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Driven and Reviewed: 2022 Audi A6 allroad on Everyman Driver

Like the smaller Audi A4 Allroad wagon, the Audi A6 Allroad wants to convert the SUV faithful. Riding on a slightly raised suspension with additional height available from the adaptive air suspension, the A6 Allroad can tackle moderate dirt and trail routes when not doing double duty as a family shuttle. While certainly a prime pick for outdoorsy lifestyles, the Allroad is probably better thought of as a sure-footed all-weather wagon, ideal for driving confidently in snowy and wet climates.

For buyers who blanch at the idea of piloting an SUV, crossover, or even, a minivan, the A6 Allroad makes a compelling choice. It offers all the goodness of Audi’s A6 midsize luxury sedan, then adds length and a whole lot of cargo space. The ride is quiet, smooth, and absorbent. The Allroad is not as playful behind the wheel as its smaller Audi A4 Allroad sibling, and that’s a bit of a disappointment. But none of its rivals are particularly engaging either. You’ll forget all that though when you slide into the optional massaging front seats, cue up route guidance from the sharp nav system, and set the cabin lights to a purple hue.

Only a few other buff luxury wagons are available in the U.S., including the Volvo V90 Cross Country and Mercedes-Benz E450 All-Terrain. And while the Subaru Outback doesn’t match the European trio’s hotel lobby interiors, it is the undisputed leader in legitimate off-road ability and massive cargo space.

The Audi A6 Allroad is available in two trim levels: Premium Plus and Prestige.

The Audi A6 Allroad Premium Plus starts at $67,945 with standard features that include 20-inch wheels, an adaptive air suspension, aluminum roof rails, LED headlights, a sunroof, power tailgate, heated and auto-dimming side mirrors, proximity keyless entry, and hands-free tailgate release.

Leather upholstery, heated front seats, tri-zone climate control, an auto-dimming rearview mirror, a heated and power-adjustable steering wheel, and LED ambient interior lighting are among the standard passenger comforts.

Infotainment starts with a 10.1-inch touchscreen, Bluetooth, Android Auto and wireless Apple CarPlay, satellite radio, and a subscription-based Wi-Fi hotspot. Navigation, a wireless charging pad with signal booster, surround-view camera, a 12.3-inch digital gauge cluster, and a Bang & Olufsen audio system round out the tech highlights.

Driver aids include forward-collision warning, automatic braking, automatic high beams, and lane-departure warning. Rear seat side airbags are also standard equipment.

The optional Executive package ($3,250) for the Premium Plus trim adds four-zone climate control, ventilated front seats, heated rear seats, rear window sunshades, customizable LED interior lighting, adaptive cruise control, and lane-keeping assist.

The Black Optic package ($1,100) adds different 20-inch wheels, black roof rails, and black exterior trim elements. Blind-spot monitoring and rear cross-traffic alert are also optional.

We think the Premium Plus gets the cost-to-features ratio right, especially if you add the Executive package. And you’ll still come out a few thousand dollars less than the top-level Prestige trim.

The Prestige ($73,445) adds the features from the optional Executive package, as well as upgraded LED headlights, power soft-closing doors, a head-up display, and blind-spot monitoring.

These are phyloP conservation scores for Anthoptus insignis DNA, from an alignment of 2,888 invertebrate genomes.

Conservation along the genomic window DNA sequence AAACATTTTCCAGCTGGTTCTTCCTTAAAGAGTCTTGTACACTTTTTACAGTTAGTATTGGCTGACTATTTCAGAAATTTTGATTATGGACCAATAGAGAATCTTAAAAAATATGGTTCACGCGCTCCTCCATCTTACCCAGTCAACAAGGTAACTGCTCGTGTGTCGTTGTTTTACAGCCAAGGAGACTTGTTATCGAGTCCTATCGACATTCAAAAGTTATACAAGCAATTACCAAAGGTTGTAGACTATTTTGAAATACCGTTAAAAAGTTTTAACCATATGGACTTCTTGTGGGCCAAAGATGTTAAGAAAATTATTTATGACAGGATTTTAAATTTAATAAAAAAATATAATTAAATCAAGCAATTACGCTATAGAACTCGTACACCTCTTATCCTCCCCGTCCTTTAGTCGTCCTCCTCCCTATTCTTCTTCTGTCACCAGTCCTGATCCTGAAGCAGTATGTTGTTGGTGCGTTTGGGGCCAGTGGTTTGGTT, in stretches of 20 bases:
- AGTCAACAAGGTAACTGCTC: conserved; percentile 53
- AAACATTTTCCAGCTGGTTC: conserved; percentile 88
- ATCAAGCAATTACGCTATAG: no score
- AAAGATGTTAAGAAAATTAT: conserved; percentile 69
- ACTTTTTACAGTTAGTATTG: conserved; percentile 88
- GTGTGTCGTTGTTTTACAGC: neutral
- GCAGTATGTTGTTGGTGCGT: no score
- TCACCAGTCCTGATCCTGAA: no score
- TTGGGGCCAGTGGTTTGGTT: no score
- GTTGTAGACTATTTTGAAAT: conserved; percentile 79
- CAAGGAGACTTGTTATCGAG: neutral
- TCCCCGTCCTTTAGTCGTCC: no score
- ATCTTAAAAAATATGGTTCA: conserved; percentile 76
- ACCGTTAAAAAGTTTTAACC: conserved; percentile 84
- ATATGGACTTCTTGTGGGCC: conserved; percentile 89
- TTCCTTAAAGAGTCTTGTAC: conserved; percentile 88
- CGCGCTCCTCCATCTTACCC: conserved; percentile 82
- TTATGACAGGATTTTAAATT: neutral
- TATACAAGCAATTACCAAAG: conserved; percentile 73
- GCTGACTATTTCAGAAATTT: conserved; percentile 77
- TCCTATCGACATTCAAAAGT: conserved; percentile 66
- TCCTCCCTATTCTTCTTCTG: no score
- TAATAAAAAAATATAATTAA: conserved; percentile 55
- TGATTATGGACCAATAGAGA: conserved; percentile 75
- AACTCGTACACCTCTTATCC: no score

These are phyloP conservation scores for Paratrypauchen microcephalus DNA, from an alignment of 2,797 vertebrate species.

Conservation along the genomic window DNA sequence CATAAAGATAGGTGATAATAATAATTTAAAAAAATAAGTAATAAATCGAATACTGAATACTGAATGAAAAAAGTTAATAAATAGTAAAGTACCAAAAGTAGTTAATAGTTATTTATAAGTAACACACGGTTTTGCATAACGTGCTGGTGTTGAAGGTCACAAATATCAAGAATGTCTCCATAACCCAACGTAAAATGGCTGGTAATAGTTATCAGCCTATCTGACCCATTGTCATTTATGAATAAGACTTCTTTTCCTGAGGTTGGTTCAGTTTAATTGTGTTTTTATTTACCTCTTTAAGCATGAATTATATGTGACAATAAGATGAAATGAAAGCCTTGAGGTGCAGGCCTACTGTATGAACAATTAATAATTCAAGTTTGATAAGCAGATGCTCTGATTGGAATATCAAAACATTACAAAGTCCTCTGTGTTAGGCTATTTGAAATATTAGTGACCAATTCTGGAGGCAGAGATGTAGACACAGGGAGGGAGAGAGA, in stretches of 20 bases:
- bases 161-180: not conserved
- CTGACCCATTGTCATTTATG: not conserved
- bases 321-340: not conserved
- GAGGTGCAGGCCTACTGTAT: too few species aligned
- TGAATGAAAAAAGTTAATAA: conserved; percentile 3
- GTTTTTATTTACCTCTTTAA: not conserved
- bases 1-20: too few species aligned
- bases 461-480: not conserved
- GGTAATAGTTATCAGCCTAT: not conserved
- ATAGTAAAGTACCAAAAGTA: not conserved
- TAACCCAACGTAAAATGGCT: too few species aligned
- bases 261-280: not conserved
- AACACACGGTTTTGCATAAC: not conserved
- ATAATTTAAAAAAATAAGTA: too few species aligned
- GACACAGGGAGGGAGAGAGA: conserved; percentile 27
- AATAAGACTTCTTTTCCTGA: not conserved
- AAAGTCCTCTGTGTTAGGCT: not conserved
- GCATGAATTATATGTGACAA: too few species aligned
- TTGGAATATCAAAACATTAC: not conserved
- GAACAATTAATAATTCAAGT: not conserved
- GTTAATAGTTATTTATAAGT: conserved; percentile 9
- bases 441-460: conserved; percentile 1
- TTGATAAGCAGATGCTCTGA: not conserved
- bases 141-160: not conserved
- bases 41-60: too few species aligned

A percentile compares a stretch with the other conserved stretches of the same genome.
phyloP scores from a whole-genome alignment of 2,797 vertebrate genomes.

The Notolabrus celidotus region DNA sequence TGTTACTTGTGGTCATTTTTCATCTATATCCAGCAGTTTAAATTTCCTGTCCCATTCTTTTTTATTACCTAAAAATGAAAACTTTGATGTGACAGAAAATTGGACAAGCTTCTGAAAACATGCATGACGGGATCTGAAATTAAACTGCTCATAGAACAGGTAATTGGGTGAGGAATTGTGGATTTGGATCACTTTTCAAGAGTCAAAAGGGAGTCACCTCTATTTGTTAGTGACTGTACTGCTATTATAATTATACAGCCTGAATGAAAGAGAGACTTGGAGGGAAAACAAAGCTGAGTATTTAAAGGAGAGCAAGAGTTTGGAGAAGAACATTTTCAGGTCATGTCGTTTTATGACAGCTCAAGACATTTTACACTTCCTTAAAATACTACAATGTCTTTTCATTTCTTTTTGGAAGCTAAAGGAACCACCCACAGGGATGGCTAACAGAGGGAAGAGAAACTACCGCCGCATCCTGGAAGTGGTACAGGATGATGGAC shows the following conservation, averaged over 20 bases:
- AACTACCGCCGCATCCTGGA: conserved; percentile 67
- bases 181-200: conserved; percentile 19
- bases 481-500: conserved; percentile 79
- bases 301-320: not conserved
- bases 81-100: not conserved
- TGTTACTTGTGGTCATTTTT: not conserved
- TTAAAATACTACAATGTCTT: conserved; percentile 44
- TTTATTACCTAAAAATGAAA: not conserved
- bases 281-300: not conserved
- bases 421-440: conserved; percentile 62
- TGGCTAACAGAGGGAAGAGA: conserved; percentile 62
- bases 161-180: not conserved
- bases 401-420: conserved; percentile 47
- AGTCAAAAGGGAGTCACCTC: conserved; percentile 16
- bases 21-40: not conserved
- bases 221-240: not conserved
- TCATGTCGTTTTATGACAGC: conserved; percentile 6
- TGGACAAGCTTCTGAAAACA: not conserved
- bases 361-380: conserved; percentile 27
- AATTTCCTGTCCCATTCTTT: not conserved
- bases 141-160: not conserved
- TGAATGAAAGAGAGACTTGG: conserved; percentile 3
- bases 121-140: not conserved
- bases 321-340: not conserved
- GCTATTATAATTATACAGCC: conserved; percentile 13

The Prestige can be further enhanced with the Luxury package (upgraded leather upholstery, 18-way adjustable front seats with massage function, passenger seat memory function, and leather-wrapped dash panel, armrests and center console) or the Black Optic package. The Night Vision Assistant adds thermal imaging of the roadway (displayed in the digital gauge cluster) for nighttime driving, while the Bang & Olufsen surround-sound audio system fills the cabin with angelic sound.

The 2022 Audi A6 Allroad is powered by a turbocharged 3.0-liter six-cylinder engine (335 horsepower, 369 pound-feet of torque) mated to a seven-speed automatic transmission and all-wheel drive. The engine makes for a very quick wagon. Audi says it takes just 5.1 seconds to travel from zero to 60 mph. Independent testers have found it slightly slower than that.

The A6 Allroad isn’t built for speed, though. Instead, it excels at steady highway speeds and low-speed city driving, where the ride is smooth and composed, and the suspension and chassis work together to mute harsh road impacts.

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The Audi A6 Allroad‘s air suspension can lift the car 1.2 inches from its normal resting height for 7.3 inches of ground clearance. Combined with selectable driving modes, including off-road-specific settings, it’s enough to tackle modest dirt trails and exposed roots and ruts, though not enough to run with Jeeps in Moab.

The A6 Allroad’s moderate off-road ability takes a toll on its on-road manners. Steering and braking can feel numb and indirect, and neither is helped by the standard tires that split the difference between highway and trail tread.

The Audi A6 Allroad is rated by the Environmental Protection Agency to deliver 21 mpg during city driving and 28 mpg on the highway. Those are the lowest fuel-economy ratings among its main rivals. The Mercedes-Benz E450 4Matic All-Terrain does better at 23/30 mpg city/highway, and the Volvo V90 Cross Country earns 22/29 mpg city/highway. The Subaru Outback leads the class with 26/33 mpg city/highway, although it makes far less power than the three Euro wagons.

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